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A Very Big Day Indeed
A Very Big Day Indeed
Posted By:   |  12 Dec 2008   |  5:26 am GMT  |  17 comments

Today could turn out to be a day, which will stand out in the history books of Formula 1. At the FIA World Council meeting in Monaco some huge decisions will be taken, which reflect a sea change in attitude within the F1 teams compared to recent years and which will herald the start of a move towards a totally new F1 concept, certainly as far as engines are concerned.

Following the surprise withdrawal of Honda a week ago, a fresh mood of realism has finally crept in and the remaining nine teams met with FIA president Max Mosley on Wednesday and presented a package of proposals to drastically cut costs. All parties described the meeting as a ‘breakthrough’ and we wait with baited breath to see what shape our sport will take in the future.

The cornerstone of the proposal is a standard engine and drivetrain. Currently the costs of developing and producing the engine and gearbox are considered to be roughly half a Formula One operating budget for some teams, or £30 million per year. The FIA wants to remove the drivetrain as an area in which teams compete with each other, thus eliminating the need to spend such sums on it.

Under the plans before the World Council today, the standard engine will be supplied by Cosworth and the gearbox by Xtrac/Ricardo, costing around £5 million per season. It remains to be seen how many teams will sign up for this in 2010. Teams have the option of building their own engine but it must be to the exact Cosworth design and therefore equivalent in performance. I fancy that many of the big names will do this, including Ferrari. However, I’m told that one of the breakthroughs at the meeting on Wednesday was that this option has been made ‘sexier’, hence why the top names were happy to agree to it. We’ll see what that entails later today.

The idea behind the standard engine is simple – to calm down the excessive spending of recent times and get things under control. But the intention thereafter is to reintroduce competitive engines to a completely new design in 2013. These are likely to be turbocharged, probably V6 and the competition element will be reintroduced, probably based on fuel efficiency, rather than outright performance.

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C’mon guys. The medal concept is a good thing. I don’t understand the fuss about the teams that don’t get medals. The teams will still get paid based on the points system. Eventhough if points are replaced by medals for the Constructors Championship, you can still rank the teams based on the medals they received or you could also rank based on the number of positions achieved. This is the purest form of scoring for motor sports. Thus no more teams (like Mclaren asking Lewis to get 5th position in Brazil) ordering their drivers to get the minimum points for the Championship. Where’s the racing in that!!! I supposed Lewis is thinking likewise.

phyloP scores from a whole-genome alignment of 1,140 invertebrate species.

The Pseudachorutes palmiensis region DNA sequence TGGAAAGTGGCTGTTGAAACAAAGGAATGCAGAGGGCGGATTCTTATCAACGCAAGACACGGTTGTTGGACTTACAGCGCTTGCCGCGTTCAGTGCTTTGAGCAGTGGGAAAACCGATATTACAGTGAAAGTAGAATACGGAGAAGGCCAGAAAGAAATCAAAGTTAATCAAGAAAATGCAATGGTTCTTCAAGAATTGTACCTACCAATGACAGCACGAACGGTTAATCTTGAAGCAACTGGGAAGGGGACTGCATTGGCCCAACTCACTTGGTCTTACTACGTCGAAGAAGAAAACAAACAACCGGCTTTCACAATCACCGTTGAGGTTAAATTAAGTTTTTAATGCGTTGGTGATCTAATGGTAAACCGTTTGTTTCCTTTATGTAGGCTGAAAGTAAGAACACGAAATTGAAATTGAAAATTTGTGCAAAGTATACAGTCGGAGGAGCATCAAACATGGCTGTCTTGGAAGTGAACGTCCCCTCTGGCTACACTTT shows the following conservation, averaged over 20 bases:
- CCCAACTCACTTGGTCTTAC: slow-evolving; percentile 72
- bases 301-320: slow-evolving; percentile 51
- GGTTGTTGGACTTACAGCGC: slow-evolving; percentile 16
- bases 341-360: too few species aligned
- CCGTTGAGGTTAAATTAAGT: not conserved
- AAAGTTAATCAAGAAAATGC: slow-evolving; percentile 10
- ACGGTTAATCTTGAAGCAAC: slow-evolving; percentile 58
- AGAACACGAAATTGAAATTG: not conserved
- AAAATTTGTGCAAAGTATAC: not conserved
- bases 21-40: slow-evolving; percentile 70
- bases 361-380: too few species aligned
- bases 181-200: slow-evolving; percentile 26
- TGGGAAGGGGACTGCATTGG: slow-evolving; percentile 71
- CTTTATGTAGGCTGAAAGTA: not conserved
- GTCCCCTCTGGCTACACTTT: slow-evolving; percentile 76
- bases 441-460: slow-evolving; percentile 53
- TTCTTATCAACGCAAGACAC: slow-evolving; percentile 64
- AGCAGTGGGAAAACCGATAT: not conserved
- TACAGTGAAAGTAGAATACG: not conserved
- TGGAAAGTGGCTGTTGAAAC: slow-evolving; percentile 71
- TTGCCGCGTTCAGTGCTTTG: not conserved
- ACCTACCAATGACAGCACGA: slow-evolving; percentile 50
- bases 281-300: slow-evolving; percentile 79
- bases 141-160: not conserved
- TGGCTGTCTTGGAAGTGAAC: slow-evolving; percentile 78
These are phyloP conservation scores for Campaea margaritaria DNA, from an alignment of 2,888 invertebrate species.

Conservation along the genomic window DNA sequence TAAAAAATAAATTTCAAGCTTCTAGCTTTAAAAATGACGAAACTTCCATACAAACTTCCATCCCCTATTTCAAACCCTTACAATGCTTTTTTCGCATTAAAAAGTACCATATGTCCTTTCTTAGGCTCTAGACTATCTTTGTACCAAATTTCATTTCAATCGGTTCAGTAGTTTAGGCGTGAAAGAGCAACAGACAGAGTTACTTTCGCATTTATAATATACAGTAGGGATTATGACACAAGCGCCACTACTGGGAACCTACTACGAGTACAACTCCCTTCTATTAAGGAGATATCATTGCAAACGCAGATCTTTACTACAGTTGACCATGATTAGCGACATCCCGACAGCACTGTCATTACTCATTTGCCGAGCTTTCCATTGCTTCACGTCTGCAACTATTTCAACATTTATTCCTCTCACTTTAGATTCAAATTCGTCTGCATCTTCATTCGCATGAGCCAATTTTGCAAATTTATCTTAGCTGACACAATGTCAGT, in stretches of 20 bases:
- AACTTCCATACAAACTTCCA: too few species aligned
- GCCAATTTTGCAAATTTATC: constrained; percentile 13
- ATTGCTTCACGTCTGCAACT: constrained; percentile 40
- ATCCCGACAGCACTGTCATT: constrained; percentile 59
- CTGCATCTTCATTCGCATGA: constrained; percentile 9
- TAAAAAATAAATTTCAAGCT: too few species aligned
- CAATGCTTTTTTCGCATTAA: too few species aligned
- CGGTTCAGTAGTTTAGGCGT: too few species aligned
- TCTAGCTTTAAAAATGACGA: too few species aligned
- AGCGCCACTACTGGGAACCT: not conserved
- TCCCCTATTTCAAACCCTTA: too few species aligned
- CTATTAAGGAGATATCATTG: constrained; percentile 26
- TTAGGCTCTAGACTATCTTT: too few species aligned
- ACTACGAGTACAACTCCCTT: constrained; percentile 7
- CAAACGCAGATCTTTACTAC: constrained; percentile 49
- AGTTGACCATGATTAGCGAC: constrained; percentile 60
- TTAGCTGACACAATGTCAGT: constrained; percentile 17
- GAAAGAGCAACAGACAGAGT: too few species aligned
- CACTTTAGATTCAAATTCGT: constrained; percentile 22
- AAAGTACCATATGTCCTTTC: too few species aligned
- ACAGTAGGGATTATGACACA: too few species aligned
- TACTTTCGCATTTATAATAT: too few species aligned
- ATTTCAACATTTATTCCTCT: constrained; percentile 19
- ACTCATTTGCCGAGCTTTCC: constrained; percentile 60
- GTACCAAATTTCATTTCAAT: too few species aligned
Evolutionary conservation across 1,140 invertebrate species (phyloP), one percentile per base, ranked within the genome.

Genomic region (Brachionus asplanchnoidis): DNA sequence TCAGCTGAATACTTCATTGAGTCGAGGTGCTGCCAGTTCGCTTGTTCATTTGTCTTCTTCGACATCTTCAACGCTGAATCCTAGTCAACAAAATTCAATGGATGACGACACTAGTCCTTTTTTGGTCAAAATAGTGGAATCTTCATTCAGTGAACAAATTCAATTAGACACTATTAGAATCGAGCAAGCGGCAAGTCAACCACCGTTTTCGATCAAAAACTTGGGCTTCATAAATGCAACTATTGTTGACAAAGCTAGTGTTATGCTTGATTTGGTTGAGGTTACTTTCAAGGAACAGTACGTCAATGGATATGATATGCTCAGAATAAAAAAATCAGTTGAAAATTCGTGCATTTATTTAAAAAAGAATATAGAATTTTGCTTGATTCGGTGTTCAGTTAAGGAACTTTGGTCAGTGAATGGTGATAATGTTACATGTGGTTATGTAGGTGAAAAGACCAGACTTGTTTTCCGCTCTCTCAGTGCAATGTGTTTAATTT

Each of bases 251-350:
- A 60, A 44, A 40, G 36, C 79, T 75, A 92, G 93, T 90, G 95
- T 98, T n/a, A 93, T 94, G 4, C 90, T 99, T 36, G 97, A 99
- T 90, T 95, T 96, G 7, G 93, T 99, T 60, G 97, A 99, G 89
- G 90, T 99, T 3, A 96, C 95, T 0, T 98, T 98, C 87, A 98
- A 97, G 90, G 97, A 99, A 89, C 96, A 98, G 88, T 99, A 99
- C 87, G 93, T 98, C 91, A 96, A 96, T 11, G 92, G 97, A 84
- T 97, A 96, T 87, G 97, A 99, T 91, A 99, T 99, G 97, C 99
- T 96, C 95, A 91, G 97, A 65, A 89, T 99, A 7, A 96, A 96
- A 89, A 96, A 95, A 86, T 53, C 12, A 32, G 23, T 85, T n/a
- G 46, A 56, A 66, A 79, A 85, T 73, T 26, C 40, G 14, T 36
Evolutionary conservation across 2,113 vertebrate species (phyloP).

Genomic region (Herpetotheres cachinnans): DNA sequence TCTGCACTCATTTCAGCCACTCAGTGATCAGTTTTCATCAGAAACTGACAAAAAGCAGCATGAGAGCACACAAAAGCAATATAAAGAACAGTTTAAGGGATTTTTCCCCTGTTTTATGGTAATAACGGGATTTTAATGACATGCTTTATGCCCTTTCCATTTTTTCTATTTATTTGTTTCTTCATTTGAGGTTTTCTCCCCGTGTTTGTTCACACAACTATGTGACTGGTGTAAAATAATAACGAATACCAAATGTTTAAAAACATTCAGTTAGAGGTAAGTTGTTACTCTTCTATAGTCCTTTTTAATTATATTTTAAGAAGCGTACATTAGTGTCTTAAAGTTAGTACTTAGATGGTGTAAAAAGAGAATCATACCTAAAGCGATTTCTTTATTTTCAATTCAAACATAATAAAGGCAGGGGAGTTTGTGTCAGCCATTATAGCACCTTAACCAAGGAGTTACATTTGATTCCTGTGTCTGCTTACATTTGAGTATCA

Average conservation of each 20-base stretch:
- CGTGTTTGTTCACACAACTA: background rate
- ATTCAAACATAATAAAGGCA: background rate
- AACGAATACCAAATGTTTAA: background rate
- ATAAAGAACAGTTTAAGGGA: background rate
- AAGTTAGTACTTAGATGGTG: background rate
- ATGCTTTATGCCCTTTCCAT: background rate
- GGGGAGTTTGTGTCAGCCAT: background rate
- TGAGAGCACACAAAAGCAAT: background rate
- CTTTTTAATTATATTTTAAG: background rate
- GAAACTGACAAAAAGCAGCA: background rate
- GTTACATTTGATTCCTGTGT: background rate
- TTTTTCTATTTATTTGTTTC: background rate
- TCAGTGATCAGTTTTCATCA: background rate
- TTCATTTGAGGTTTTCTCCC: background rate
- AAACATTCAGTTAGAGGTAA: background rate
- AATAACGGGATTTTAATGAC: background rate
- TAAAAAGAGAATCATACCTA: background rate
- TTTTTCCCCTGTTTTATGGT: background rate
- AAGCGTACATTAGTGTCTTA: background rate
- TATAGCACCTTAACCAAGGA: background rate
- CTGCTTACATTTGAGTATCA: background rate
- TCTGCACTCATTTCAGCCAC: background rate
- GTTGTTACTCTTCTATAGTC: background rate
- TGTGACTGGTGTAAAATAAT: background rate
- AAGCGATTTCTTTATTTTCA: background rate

JA writes: Thanks for your comments on this. Jamie’s points idea is interesting, but I agree with Isaac that it messes too much with the history books. It’s very important that the heritage of the sport is preserved where possible.

People always want to tinker with F1. Some things need to be tinkered with regularly, especially on the technology side, but points and so on should be left pretty much as they are. And this system has given us some very close championship finishes lately…


The problem is with Jamies proposal is that the history books might as well be thrown out the window, under this points scheme Massa would of scored as many points in 1 season as Schumacher did in his whole career.
But i do think they can get away with changing the scores a little bit


Something like that, it would create interesting tactical battles and people quallifying on pole who isnt going to win in a million and see someone come through from the back of the grid, I think it would work well. 😀 sure you disagree.


I like Jamies points scheme, well thought out and a viable alternative to medals, but given a choice between medals and what we have now, then has to be medals for me.
I also worry a lot about the tyre blankets going. Surely bridgestone will just start producing race distance tyres, especially with no refulling, so all possibility of strategy goes out of the window as nobody would come in and risk the position loses for cold tryes…

Maybe we could spice it up by giving the cars Ben Hur type blades on the wheels. That would certainly give a show 😉


I agree with MATT2743 that some magic has gone for large numbers of people who truly see and understand this sport as more than the cars on a track.

We all enjoy the racing, overtaking etc. and the closer the better. But this is all supported by the technology and race strategy that supports it.

The jury is still out, but the business will have less to talk about, the teams will have less technology to find the important 100th with and I believe the sport wil loose it’s edge against other motorsports.

And don’t even get me on the medals, I hated the seasons where Michael had won the championship so early… why bother with the other 4+ races left in the season??